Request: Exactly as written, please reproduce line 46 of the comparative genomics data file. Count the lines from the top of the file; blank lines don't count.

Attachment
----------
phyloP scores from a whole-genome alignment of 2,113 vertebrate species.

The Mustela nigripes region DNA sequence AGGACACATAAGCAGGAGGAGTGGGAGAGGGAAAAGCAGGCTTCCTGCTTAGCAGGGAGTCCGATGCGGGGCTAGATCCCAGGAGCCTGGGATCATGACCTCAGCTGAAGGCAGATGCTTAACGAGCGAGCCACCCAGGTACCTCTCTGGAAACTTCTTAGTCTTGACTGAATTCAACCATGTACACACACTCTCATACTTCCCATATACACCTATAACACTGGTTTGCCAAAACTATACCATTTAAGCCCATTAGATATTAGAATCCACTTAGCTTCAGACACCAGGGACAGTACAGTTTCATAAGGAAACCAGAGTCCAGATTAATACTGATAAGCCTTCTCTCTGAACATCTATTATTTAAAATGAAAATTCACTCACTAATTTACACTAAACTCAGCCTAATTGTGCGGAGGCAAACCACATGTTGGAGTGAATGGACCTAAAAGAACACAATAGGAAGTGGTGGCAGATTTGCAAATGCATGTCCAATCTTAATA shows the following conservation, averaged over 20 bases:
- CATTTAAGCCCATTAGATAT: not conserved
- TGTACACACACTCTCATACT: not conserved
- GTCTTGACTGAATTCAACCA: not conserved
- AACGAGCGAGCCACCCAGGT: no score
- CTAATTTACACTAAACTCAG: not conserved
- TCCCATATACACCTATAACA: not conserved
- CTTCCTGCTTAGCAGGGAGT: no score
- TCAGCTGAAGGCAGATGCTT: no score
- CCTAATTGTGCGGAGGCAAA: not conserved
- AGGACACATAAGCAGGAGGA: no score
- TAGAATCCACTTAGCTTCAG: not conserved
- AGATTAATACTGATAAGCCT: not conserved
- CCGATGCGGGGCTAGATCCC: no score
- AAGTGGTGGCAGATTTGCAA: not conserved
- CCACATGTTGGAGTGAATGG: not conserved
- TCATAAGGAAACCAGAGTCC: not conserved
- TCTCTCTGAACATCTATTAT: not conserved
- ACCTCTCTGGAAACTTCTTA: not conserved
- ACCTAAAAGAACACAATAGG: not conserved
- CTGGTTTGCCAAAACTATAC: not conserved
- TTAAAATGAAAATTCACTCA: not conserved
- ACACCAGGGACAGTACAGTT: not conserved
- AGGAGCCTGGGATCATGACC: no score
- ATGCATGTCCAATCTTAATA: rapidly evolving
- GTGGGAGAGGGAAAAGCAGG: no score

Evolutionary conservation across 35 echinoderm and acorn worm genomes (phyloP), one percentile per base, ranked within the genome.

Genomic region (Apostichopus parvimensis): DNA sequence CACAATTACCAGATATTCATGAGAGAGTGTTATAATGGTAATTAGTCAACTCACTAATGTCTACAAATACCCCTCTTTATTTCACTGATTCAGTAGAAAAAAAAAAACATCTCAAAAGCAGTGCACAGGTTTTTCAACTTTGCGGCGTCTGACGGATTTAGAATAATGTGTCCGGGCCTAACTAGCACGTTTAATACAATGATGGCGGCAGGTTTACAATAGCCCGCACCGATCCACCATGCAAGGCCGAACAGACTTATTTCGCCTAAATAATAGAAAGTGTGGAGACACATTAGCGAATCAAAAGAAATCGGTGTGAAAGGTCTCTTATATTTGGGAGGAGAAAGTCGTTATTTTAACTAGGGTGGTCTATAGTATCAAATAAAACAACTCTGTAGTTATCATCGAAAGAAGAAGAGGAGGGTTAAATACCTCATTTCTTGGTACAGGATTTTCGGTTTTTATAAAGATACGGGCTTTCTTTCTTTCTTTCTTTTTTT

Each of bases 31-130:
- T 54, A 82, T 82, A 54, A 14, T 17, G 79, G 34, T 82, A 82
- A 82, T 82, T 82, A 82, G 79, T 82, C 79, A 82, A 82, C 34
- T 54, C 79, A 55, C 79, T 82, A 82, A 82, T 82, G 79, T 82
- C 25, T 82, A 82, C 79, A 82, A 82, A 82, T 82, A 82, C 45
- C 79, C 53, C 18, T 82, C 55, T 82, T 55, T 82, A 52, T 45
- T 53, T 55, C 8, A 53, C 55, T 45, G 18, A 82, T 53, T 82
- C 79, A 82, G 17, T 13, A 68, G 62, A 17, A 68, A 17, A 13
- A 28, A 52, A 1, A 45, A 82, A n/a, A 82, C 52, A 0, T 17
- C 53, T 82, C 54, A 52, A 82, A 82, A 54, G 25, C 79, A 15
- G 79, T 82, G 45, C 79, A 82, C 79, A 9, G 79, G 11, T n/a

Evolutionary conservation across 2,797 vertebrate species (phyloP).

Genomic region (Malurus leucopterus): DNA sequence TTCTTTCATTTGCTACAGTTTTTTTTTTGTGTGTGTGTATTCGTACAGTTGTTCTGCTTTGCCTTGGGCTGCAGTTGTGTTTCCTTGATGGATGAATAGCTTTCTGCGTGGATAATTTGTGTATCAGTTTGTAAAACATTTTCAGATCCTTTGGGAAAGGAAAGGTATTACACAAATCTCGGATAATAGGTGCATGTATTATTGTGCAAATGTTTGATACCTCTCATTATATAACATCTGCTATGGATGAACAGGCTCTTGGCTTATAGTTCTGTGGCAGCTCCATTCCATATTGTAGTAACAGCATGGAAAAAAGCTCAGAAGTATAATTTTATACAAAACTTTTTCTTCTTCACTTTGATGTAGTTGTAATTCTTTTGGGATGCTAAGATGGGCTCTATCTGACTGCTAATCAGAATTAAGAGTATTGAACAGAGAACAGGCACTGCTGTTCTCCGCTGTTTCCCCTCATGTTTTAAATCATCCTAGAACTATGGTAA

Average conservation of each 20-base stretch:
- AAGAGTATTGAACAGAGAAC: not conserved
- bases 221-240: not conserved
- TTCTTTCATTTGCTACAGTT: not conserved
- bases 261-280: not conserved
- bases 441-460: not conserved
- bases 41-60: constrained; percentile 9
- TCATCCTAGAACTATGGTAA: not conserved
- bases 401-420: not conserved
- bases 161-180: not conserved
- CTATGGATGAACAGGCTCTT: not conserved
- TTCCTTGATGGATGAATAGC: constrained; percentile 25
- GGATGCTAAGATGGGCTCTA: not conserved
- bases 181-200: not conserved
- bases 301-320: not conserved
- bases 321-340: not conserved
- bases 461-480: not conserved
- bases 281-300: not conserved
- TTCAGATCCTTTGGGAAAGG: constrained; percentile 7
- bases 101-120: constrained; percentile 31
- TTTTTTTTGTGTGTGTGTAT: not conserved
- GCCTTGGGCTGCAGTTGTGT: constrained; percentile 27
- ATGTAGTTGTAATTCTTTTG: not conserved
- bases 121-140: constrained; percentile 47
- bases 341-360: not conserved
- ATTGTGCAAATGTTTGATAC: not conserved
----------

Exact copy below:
- TTCTTTCATTTGCTACAGTT: not conserved